Vitamins

Vitamins are a group of organic compounds that are necessary for metabolism in human bodies. As vitamins can not be synthesized in the human body, they must be supplied constantly by food. Studies on vitamins in edible insects are insufficient; however, edible insects contain carotene and vitamins A, B1, B2, B6, D, E, K and C (DeFoliart 1991; Lu et al. 1992; Chen & Feng 1999; Feng et al. 1999b, 2000a,b; 2001a,b,c; He et al. 1999). For example, the vitamin A content of Macrotermes annandalei reaches 2500 IU/100 g; vitamin D, 8540 IU/100 g; Vitamin E, 1116. 5 mg/100 g; and the Vitamin C content of insect tea reaches 15.04 mg/100 g.

From the analyses above, it can be seen that insects are a good protein resource, in which there are rich proteins and amino acids, especially essential amino acids, for the human diet. Insects also can supply rich fat, fatty acids, nutritive elements, vitamins and carbohydrates, especially high unsaturated fatty acid, which has high nutritive value. There are other substances in insects which are good for human health; for example, anti-bacterial proteins and peptides, enzymes and hormones. Certain insects represent excellent health foods.

Utilization of edible insects

Edible insects are used as food in restaurants and as health foods in markets in China. There are 20–30 common species used in restaurants all year round. Popular edible insects are grasshoppers, silkworm pupae, wasps, bamboo insects and stink bugs. The most common ways of cooking insects are frying, deep-frying, quick-frying, braising, stewing, boiling, steaming and roasting. Edible insects are eaten in China as a kind of “mountain treasure food” now, although the insects were used as a food resource in ancient times. In cities people eat edible insects because they taste delicious and come from nature; this means there are no pesticides, no food additives and no other artificial materials. In minority groups, people eat insects as part of their custom. Edible insects illustrate diversity in food culture and attract increasing numbers of people to experience a minority culture.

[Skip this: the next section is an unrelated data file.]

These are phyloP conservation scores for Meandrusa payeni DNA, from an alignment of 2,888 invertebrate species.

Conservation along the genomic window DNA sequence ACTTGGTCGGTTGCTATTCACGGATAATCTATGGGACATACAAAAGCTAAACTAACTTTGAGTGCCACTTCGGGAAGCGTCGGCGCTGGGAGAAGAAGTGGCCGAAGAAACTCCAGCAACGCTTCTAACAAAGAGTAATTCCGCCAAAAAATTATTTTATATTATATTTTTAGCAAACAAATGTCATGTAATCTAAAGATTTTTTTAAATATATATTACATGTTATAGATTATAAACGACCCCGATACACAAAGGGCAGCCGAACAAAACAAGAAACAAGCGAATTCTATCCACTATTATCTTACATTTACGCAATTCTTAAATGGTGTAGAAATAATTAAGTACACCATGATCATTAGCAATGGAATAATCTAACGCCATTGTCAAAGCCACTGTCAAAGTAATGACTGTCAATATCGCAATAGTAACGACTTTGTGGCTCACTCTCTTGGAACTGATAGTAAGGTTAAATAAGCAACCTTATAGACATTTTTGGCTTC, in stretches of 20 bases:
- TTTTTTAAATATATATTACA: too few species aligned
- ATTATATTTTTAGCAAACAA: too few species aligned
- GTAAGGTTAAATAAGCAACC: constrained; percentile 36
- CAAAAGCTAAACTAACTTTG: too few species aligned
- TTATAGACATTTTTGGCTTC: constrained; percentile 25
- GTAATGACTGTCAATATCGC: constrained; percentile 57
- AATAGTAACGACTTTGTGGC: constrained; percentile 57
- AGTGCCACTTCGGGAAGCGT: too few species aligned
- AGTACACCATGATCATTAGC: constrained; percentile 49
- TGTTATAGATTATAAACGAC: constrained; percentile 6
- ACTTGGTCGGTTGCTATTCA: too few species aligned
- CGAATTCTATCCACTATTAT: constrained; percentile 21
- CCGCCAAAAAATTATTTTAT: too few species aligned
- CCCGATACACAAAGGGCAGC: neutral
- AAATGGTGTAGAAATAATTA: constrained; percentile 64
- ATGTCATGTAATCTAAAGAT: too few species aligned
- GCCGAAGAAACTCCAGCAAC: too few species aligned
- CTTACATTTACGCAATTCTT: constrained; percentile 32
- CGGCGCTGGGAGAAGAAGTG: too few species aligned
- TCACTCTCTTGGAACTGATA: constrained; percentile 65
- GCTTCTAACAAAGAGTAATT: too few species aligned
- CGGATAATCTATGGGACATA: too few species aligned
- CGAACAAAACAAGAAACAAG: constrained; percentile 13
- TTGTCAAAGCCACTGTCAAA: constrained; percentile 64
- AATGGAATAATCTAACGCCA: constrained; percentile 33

Insects as health foods are derived from Chinese traditional medicine and some health functions have been confirmed by modern scientific research. There are some insects sold as health food in the market; the most famous is the Chinese caterpillar fungus, which is believed to enhance immunity and have anti-cancer properties (Toshio et al. 1977; Gong et al. 1990; Chen et al. 1997; Bok et al. 1999; Yoshikawa et al. 2004; Jia et al. 2005; Wang et al. 2005). Ant alcohol is another health food that comes from Polyrhachis dives dipped in alcohol. Research has shown that ant alcohol can enhance immunity and improve sexual ability (Chen et al. 2000, 2004; Liu et al. 2004). The active substances extracted from the male Antheraea pernyi moth are also a popular insect health food that has been recorded in Chinese traditional medicine to improve sexual ability. Research has shown that the termite Macrotermes annandalei can enhance immunity and has been processed to fine powder capsules in the market (Wu & Wang 1995, 1998). High protein and amino acid drinks or powder of edible insects have been studied.

It is difficult for most people to accepted insect as foods and eat them directly. People regard insects as dirty and scary, and they often refuse to eat them, despite the fact that insects have high nutritional value. Therefore, with the exception of eating insects directly in restaurants, insect food industrialization needs to change to overcome prejudices. For example, products could include fine insect powder, insect alcohol and nutritious insect liquids. Scientific tests on insect functional foods are needed confirm their health value and then fine insect foods can be processed using modern techniques.

Conclusion

Edible insects have been consumed in China since ancient times. One hundred and seventy-eight species of edible insects have now been studied and identified scientifically. However, there are many more edible insects than the recorded numbers, which means that more insects can be used as a human food resource. Edible insects are rich in protein, amino acids, some inorganic elements and vitamins. It is considered that insects can be used as future food to resolve global food shortages. Studies of insect food and its industrialization should be a future focus in order to utilize insects efficiently.

Acknowledgments

The financial support of edible insects study (2000DEB10035) from Ministry of Science and Technology of the People's Republic of China is great appreciated.